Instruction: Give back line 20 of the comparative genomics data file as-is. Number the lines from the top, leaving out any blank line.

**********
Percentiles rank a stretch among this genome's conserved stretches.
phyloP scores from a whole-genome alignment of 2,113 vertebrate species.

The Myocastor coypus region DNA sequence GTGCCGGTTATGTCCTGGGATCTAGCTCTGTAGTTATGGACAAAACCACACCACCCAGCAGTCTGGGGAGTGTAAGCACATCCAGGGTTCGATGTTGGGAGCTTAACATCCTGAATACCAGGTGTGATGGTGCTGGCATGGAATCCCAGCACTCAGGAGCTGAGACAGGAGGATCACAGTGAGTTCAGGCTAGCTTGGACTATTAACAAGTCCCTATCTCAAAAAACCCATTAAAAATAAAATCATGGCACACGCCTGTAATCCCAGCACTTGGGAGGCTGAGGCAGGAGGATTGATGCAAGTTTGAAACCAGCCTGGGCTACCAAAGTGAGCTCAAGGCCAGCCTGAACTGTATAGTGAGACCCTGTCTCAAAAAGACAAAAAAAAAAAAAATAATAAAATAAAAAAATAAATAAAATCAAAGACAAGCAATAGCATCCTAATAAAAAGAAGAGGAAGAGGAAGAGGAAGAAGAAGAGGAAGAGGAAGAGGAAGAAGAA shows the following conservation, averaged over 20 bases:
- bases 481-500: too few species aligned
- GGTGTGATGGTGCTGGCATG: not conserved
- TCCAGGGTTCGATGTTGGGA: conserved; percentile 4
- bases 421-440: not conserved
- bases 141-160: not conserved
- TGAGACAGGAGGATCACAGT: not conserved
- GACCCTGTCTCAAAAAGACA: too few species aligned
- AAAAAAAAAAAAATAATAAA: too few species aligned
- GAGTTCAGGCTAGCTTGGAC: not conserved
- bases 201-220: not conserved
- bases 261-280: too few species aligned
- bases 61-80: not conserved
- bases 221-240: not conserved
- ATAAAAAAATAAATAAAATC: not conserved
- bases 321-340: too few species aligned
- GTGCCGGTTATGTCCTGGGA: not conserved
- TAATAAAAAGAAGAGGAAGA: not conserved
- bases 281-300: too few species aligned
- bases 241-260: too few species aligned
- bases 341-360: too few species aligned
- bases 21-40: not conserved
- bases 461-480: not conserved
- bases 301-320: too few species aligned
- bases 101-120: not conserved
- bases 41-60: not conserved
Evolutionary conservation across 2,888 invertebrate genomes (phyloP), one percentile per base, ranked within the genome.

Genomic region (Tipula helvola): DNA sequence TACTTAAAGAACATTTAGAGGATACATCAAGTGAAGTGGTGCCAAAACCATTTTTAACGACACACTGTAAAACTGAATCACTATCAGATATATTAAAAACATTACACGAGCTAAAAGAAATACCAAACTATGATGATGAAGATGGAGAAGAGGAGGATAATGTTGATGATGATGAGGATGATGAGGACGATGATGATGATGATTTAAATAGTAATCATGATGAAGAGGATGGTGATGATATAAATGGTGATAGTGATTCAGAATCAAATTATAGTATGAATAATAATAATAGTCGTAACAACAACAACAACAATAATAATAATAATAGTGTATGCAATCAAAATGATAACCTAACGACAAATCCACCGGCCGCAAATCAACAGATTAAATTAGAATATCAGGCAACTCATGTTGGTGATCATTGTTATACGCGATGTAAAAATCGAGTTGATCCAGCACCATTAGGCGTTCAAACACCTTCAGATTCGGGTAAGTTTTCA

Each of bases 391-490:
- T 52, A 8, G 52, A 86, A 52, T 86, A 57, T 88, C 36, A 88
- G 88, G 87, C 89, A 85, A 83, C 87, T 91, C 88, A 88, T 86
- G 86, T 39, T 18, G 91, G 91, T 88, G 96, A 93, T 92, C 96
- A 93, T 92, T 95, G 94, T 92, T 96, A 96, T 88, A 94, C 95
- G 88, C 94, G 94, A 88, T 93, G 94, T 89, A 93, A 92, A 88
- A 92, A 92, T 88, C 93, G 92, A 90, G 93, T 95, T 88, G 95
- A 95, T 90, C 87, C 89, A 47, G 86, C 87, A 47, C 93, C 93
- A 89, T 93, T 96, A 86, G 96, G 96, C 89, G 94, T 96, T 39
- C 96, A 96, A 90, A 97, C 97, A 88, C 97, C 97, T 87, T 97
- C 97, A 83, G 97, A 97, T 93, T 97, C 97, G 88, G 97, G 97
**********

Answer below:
- TAATAAAAAGAAGAGGAAGA: not conserved